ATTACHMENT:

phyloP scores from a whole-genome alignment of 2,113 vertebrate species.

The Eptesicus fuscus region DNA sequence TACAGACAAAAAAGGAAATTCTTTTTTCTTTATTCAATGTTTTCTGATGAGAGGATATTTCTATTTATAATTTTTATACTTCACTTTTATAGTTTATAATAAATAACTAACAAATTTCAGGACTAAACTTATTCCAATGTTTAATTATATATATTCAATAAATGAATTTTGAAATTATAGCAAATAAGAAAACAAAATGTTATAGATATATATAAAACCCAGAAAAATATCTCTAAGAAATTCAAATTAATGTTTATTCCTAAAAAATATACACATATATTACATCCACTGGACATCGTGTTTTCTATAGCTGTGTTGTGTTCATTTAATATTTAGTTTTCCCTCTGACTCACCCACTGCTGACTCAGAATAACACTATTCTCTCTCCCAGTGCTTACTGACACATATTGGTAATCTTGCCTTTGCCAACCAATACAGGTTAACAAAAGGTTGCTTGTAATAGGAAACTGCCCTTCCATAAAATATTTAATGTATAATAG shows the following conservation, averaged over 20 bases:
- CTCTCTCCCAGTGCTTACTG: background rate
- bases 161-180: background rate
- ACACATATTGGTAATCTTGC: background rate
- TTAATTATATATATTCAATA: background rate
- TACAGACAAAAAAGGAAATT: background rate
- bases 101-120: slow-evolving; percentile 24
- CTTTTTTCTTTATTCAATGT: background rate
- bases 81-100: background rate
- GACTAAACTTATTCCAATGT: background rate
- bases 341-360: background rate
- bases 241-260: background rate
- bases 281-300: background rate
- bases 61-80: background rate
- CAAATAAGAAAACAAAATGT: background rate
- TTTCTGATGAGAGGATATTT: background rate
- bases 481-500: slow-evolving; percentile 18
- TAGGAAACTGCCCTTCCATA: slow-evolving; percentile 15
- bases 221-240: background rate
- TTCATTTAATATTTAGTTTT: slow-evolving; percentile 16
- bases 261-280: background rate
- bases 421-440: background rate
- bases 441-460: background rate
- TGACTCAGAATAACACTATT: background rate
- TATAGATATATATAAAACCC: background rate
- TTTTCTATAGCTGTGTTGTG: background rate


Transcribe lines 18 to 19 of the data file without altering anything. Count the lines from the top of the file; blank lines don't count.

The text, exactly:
- bases 481-500: slow-evolving; percentile 18
- TAGGAAACTGCCCTTCCATA: slow-evolving; percentile 15